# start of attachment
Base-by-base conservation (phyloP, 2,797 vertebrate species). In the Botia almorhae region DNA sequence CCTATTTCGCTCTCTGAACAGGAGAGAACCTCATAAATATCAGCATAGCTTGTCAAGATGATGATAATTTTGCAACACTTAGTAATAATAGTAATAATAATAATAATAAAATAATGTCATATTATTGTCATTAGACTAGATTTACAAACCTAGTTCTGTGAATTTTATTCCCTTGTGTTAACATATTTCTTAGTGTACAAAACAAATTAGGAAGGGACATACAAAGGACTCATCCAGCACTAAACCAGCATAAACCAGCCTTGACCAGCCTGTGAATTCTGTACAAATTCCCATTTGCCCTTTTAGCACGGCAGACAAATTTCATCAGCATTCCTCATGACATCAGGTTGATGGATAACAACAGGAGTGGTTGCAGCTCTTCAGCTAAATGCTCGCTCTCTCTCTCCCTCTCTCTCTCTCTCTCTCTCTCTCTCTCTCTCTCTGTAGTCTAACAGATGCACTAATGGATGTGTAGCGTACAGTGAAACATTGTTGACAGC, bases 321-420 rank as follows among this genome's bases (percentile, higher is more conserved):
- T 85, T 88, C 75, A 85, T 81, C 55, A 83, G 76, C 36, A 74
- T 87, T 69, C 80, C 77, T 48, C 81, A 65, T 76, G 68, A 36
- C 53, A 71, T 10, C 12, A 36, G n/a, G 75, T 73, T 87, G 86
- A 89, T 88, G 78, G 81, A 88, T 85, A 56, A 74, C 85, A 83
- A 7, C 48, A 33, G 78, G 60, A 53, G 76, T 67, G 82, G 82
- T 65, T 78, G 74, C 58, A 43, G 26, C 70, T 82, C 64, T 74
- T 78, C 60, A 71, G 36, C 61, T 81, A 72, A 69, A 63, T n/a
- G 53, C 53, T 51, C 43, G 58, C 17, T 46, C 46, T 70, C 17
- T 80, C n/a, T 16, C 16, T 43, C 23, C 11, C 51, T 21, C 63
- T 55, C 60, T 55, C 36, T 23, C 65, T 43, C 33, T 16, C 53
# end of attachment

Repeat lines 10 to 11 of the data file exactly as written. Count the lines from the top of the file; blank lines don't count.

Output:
- T 80, C n/a, T 16, C 16, T 43, C 23, C 11, C 51, T 21, C 63
- T 55, C 60, T 55, C 36, T 23, C 65, T 43, C 33, T 16, C 53